Country Blues > Country Blues Licks and Lessons

Unusual intervals in country blues

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Gmaj7:
The "harmonic complexity in blues" thread got me thinking about this.
Blues uses minor and major scales, along with blue notes, which means that across country blues almost every interval is covered. The only one I can think of that isn't used (as far as I'm aware) is the minor second, which is a half step above the root.
It doesn't sound very bluesy to me; more reminiscent of flamenco or "eastern music". Is there any incidence of the minor second being used in country blues? I don't mean in turnarounds but rather whether there is any example of a player using this interval as a key part of their melody? Did anyone ever use the Locrian mode (which includes this interval) in country blues?
I suspect the answer is "no" to both questions, but maybe I'm wrong. There are all sorts of unconventional players in the genre (Buddy Boy Hawkins springs to mind) and who knows what they got up to.....
Are there any other particularly odd intervals that only turn up rarely in melodies?

Johnm:
Hi Gmaj7,
The odds against a flat II note being in the melody of a blues are very strong, because the great majority of blues have melodies comprised of notes derived from pentatonic scales, and the pentatonic scales that blues most often use, the minor pentatonic:  I-bIII-IV-V-bVII, and the major pentatonic:  I-II-III-V-VI, do not have any half-steps in them.  Since a Country Blues, or for that matter, almost any tonal melody, will have a I note in it, the half-step above the I note doesn't live in the Country Blues' melodic vocabulary.
That having been said, it's not impossible, and even fairly likely, that you could have a #I note in the melody of a raggy 16-bar blues that starts with a I-VI7-II7-V7-I progression, since the #I note would be the major third of the VI7 chord.  I can't think of any of those sorts of tunes right off the bat that have that note in the melody, but it's not at all implausible, and if arrived at step-wise, by going from I note in the I chord to #I note in the VI7 chord it would sound perfectly natural.  Functionally, that #I note would not be the same as a bII note, though, and it's much harder to think of a context in which a bII note would be natural-sounding.
All best,
Johnm   

waxwing:
I have noticed in the past that William Brown's "Ragged and Dirty" uses every note in the chromatic scale except the bII note in both the guitar part and sung melody, which track each other pretty closely. And he gets pretty close in "Mississippi Blues", too.

Another context that the #I/bII note might appear, again due to a raggy influence, is as the root of the (#I)dim7 chord, which is basically the I7 chord with the root raised a half step. I remember learning a Blind Blake tune in a Mary Flowers class at PT in which he did a half steps walk down of dim7 chords, but I don't remember if it walked down to or from the I chord, nor do I remember the name of the tune, but I think t did have a VI/II/V/I structure as well. Others may think of different examples. In the context of a walk down like that I don't know if it would be referred to as the (#I)dim7 or (bII)dim7? Of course, the note itself would appear in every 4th chord of such a walk down, but might not be considered the root. Which brings up another question: If a dim7 chord is played on the guitar it is usually in support of the melody note on the top treble string, but the dim7 is usually named for the base note of the voicing. So which would meet the criteria of the original poster's question?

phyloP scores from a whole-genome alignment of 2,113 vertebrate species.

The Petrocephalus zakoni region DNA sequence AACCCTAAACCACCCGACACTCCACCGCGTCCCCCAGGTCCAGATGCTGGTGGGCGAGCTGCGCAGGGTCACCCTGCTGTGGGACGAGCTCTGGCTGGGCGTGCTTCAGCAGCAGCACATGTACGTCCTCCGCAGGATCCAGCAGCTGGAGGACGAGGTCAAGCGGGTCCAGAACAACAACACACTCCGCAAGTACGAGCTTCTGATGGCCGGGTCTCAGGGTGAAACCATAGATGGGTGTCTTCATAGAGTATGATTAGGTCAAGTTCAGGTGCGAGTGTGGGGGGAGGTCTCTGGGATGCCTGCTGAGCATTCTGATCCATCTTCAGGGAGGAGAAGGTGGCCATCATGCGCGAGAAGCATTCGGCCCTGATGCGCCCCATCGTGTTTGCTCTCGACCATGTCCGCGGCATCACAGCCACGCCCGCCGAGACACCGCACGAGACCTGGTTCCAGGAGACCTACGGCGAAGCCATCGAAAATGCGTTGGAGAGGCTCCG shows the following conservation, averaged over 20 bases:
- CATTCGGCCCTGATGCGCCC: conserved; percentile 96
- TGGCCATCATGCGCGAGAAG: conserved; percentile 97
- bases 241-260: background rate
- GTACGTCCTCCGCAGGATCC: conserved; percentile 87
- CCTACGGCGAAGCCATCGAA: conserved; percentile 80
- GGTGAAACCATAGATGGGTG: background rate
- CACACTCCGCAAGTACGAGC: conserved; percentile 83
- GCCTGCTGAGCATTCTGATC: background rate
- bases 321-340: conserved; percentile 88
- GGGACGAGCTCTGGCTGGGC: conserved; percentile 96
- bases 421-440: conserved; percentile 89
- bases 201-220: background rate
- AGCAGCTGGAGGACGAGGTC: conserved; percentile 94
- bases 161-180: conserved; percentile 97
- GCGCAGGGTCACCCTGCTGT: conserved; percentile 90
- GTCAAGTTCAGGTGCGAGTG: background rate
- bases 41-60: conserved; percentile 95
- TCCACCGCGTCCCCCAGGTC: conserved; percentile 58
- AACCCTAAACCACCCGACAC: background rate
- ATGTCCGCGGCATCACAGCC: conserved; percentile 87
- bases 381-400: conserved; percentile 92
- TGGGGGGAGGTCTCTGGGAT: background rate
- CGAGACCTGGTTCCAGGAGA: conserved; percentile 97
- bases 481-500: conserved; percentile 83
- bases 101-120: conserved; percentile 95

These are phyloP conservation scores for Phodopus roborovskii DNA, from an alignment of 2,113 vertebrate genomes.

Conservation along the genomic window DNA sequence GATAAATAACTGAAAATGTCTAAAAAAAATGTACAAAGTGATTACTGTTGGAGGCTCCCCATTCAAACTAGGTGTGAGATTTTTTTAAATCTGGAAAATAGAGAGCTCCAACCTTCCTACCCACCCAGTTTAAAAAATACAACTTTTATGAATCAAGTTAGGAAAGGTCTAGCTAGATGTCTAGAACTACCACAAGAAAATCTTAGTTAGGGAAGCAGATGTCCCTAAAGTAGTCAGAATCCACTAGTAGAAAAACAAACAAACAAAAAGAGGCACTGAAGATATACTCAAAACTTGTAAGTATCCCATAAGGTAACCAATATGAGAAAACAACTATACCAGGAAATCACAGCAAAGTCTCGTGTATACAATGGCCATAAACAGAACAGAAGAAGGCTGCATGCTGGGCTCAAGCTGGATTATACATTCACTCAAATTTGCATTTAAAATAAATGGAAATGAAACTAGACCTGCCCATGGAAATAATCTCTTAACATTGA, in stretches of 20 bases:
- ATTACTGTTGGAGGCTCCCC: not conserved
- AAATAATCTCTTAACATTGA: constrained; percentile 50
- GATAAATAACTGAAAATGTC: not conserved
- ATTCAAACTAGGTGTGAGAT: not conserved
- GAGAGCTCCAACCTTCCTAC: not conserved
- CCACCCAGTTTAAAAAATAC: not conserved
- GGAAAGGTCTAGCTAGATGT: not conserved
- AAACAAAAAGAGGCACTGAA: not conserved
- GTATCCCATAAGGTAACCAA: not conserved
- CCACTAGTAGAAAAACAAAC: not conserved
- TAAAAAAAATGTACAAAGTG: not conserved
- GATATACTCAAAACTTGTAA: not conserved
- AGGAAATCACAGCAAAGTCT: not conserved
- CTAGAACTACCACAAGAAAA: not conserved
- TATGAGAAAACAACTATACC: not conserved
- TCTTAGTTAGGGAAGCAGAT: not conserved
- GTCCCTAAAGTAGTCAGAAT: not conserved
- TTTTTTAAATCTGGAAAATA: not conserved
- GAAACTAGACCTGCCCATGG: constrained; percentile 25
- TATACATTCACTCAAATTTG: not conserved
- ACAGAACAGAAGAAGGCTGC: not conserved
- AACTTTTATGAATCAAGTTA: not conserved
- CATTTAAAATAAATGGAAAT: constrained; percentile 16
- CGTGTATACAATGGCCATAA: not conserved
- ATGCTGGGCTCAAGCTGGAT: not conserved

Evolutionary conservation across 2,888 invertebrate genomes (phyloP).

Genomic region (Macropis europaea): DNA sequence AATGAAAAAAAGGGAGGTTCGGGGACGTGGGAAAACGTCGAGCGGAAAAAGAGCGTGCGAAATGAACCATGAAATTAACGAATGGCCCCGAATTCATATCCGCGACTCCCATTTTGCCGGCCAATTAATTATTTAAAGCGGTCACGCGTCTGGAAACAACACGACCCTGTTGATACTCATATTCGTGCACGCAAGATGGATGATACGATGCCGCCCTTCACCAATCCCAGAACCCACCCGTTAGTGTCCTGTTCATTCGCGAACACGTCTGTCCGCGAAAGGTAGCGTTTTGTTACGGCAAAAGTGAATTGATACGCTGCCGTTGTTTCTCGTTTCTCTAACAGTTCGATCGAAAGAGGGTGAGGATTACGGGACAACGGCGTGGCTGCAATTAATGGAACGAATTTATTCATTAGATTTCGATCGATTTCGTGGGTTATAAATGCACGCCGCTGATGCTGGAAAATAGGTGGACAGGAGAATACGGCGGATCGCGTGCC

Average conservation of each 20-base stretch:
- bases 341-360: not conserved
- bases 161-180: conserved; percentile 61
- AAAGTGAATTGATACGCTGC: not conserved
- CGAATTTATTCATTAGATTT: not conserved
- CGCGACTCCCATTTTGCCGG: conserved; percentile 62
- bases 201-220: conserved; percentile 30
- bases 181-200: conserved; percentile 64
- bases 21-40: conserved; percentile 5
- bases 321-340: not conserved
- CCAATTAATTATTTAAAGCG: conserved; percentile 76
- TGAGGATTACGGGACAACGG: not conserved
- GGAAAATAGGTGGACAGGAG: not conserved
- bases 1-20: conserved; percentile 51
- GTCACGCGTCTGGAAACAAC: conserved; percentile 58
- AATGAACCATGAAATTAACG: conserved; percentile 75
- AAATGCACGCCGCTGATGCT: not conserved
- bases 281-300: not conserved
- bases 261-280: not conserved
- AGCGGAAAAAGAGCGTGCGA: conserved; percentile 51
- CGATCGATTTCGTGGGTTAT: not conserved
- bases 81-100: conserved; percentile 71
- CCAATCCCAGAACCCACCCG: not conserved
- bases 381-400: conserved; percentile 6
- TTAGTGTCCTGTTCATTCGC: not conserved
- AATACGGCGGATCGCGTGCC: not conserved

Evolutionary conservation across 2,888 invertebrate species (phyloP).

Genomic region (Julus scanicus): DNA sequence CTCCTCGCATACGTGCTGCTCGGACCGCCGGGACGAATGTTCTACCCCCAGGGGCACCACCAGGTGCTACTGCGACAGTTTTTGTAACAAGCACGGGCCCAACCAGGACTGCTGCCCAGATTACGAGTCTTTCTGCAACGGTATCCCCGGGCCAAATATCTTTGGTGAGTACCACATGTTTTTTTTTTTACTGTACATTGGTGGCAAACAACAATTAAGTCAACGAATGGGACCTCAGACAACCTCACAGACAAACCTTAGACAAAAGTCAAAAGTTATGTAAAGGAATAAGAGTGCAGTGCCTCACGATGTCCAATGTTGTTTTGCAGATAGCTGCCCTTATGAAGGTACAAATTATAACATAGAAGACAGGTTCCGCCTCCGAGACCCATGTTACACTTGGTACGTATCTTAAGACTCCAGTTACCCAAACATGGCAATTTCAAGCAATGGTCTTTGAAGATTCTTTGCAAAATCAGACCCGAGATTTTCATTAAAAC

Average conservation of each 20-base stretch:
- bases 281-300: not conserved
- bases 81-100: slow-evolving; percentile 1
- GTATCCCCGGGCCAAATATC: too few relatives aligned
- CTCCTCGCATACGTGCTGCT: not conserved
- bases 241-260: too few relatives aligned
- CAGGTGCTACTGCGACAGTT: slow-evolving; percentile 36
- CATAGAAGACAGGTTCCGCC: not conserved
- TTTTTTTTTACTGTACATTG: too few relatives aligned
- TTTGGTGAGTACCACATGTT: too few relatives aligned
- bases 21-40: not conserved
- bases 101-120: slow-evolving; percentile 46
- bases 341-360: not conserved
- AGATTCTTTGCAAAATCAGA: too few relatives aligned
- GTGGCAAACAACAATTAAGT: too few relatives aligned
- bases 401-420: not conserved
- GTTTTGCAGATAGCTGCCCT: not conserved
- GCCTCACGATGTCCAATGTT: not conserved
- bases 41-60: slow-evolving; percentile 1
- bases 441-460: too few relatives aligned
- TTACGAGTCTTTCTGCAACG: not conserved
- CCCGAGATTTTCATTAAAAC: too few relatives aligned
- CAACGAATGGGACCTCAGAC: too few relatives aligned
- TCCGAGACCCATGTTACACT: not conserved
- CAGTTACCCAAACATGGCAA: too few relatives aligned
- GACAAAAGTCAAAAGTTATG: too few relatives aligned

It might have been "Depression Has Gone from Me."

Wax

Johnm:
Hi Wax,
It seems like the original poster's search was for bII notes in the sung melody, so if that note (or a #I note) was in the harmony but not in the melody it would not count for his purposes.  This would exclude a lot of turn-arounds or walk-ups and walk-downs where you pass through that note in the bass line or an interior line but against a diatonic note being sung in the melody.
All best,
Johnm

Gmaj7:

--- Quote from: Johnm on November 19, 2017, 06:37:04 AM ---Hi Gmaj7,
The odds against a flat II note being in the melody of a blues are very strong, because the great majority of blues have melodies comprised of notes derived from pentatonic scales, and the pentatonic scales that blues most often use, the minor pentatonic:  I-bIII-IV-V-bVII, and the major pentatonic:  I-II-III-V-VI, do not have any half-steps in them.  Since a Country Blues, or for that matter, almost any tonal melody, will have a I note in it, the half-step above the I note doesn't live in the Country Blues' melodic vocabulary.
That having been said, it's not impossible, and even fairly likely, that you could have a #I note in the melody of a raggy 16-bar blues that starts with a I-VI7-II7-V7-I progression, since the #I note would be the major third of the VI7 chord.  I can't think of any of those sorts of tunes right off the bat that have that note in the melody, but it's not at all implausible, and if arrived at step-wise, by going from I note in the I chord to #I note in the VI7 chord it would sound perfectly natural.  Functionally, that #I note would not be the same as a bII note, though, and it's much harder to think of a context in which a bII note would be natural-sounding.
All best,
Johnm

--- End quote ---

Hi John, thanks for the reply. That's pretty interesting and I hadn't though of it. I expect that to the listener, it would not sound like a #1 because as you say it is not functioning in that way. It would be a curious way to disorient the listener I suppose, if it were played slightly more ambiguously. e.g. how might it sound if you played the major third in the bass of the VI7 chord.

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